Film and Polish Dubbing

Advocates of original-language versions still consider dubbing to be nothing more than an aid or a stopgap measure to increase turnover in the film industry. Critics do see dubbing today as a “bridge between nations and educational classes”, according to the film historian Martin Koerber during a colloquium held on the subject at the Berlin Film Museum in July 2004. But they also see the danger that the content and intention of the original versions may be distorted. Pros and cons of dubbing Dubbed voices may seem detached, inappropriate for the character, or overly expressive – when you are used to the real voice of Johnny Depp, hearing him speak like Cezary Pazura, famous Polish actor, can be very distracting and irritating.

• Some ambient sounds may not be transferred to the dubbed track, creating a less enjoyable viewing experience – it can be the sound of heels thumping on the pavement while a couple walks down a street, engrossed in conversation, etc. • Dubbing may show disregard for the meaning and setting of the movies – it sure seems strange to hear Dr.Quinn Medicine Woman talk to her Wild West townsmen in German, or vice versa – to hear Nazi soldiers speak English to their Russian prisoners. • Dubbing is a hindrance to multilingualism – according to available data, English literacy and comprehension is statistically far higher in countries where subtitling is the preferred option than in countries where television and films are routinely dubbed. • Dubbing may be the opportunity to improve the original film by adding regional phrases, hints or some simple side noises like coughing, laughing, buzzing etc.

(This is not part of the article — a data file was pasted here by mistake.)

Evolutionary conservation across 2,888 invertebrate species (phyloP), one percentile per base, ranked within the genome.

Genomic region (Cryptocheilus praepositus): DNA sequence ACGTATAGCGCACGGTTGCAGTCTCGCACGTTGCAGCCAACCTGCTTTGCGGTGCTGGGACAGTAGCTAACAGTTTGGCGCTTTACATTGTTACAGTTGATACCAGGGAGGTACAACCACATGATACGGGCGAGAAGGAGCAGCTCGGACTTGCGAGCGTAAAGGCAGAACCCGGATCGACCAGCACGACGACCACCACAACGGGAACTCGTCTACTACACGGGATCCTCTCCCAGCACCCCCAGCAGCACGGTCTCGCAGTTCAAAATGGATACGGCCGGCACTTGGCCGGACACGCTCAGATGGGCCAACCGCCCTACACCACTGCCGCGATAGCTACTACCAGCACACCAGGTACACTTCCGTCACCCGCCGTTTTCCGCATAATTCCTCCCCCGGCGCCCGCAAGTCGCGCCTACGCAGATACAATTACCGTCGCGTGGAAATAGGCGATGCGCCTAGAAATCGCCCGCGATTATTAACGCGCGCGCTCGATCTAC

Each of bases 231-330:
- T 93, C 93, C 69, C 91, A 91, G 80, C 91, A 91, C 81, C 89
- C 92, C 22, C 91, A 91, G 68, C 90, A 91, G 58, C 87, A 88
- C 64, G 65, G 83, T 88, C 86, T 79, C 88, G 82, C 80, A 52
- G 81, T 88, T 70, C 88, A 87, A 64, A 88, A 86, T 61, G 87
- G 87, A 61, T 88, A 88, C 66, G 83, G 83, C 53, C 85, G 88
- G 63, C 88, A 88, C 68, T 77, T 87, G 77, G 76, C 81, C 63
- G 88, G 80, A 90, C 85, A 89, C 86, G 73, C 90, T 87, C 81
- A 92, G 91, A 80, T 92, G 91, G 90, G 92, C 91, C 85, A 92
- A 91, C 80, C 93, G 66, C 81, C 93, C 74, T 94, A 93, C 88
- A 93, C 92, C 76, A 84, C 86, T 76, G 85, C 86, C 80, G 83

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hich would be considered as more natural in another language while such noises are missing in the original. The Polish dubbing of Shrek contained many references to local culture and Polish humor, a fact that won this version of the film much attention and acclaim of moviegoers. – True, but in my opinion it works well only for animated movies.

If I watch a Japanese film, I am equally interested in the plot as in the Japanese setting, culture and ways of communication.And I certainly do not want to hear a Japanese character make a reference to a phrase from a Polish TV commercial, like “ojciec, prac?! ” If you ask me, I say: watch original versions. If you don’t speak the language of the original, choose subtitles.

If you speak it a little, you may want to watch e. g. an English film with English subtitles, it will help your comprehension and will raise your perception of correct pronunciation and intonation patterns. And dubbing? It seems that even children view it as unnatural and strange:

Author: Alfredo Baker


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